Internal Medicine Study Shows Benefits of VitaminsPosted by in Internal Medicine
A new study published in the Archives of Internal Medicine found that certain vitamins could reduce the risk of mortality in older women. The article was called, “Dietary Supplements and Mortality Rate in Older Women.”
The study noted the highest reduction in mortality risk from vitamin D at 8 percent. Vitamin B complex was found to reduce mortality by 7 percent, and vitamin C by 4 percent. The minerals, magnesium, selenium, and zinc, were also found to bring about a 3 percent reduction in mortality.
The Safety of Vitamins and Minerals
Since some vitamins and minerals can be toxic when taken in excess, there are people who fear taking any vitamins and minerals. According to the American Association of Poison Control Centers, however, no deaths have been reported from vitamin intake in the last 27 years, which is the length of time that the organization has created its annual reports. Studies show that prescription medications are much more likely to cause death or severe side effects than vitamin or mineral supplements.
Internal medicine experts note that most people do not obtain enough of these vitamins in their diets. They also note that many vitamins and minerals work together to enhance overall health and longevity.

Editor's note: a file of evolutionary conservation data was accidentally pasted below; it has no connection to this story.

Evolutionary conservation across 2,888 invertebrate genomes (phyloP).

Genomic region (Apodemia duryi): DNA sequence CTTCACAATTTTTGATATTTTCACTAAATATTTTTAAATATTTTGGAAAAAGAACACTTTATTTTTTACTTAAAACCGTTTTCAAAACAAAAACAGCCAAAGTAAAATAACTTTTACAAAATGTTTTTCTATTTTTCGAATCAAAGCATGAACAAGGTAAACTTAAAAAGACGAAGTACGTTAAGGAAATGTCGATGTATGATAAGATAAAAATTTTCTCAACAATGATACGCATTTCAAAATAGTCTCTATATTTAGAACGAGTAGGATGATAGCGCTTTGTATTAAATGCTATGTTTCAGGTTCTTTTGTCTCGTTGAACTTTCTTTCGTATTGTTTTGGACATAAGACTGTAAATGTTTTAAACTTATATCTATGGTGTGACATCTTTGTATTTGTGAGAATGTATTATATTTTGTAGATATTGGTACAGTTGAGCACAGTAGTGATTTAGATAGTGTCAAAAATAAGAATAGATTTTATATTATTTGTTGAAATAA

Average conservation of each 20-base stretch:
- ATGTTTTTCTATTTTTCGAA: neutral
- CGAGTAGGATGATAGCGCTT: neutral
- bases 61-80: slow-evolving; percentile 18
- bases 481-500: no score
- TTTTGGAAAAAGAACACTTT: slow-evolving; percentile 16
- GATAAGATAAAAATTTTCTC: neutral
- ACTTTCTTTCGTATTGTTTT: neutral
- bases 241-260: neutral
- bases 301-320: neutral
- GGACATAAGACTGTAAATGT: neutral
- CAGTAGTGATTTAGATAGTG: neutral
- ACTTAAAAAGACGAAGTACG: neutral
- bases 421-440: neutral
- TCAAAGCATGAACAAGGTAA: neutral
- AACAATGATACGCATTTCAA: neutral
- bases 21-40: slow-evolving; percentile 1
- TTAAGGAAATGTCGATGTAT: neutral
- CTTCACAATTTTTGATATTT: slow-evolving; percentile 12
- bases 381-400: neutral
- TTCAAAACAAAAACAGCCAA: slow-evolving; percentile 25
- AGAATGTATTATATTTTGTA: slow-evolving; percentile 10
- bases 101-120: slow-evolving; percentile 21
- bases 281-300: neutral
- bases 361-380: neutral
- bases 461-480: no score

The Function of Key Vitamins and Minerals
Vitamin D is obtained from foods and sun exposure. It aids in the prevention of osteoporosis because, along with magnesium, it helps the body to absorb calcium. It has also been found to help in the prevention of cardiovascular disease, multiple sclerosis, rheumatoid arthritis, and certain types of cancer.
Vitamin B complex consists of eight separate vitamins. Its main function is to create energy and fight fatigue and stress. Vitamin B complex also aids the nervous system (including the brain), the adrenal glands, and the digestive system.
Vitamin C assists in helping wounds to heal and has a role in the absorption of the mineral iron. There is some evidence that it can prevent some types of cancer, and it helps the body grow new tissues. Vitamin C is also an antioxidant that fights dangerous free radicals and helps maintain the health of the eyes.
Magnesium is necessary for proper creation and absorption of both vitamin D and calcium within the body. According to the National Institutes of Health, magnesium is involved in 300 biochemical reactions and aids in regulating blood sugar and blood pressure, as well as supporting the immune system. Low levels of magnesium have been associated with a number of today’s most common diseases.
Of course, facilities for internal medicine in New Jersey and elsewhere are quick to point out that other vitamins and minerals are important for good health as well, including vitamin A and vitamin E.
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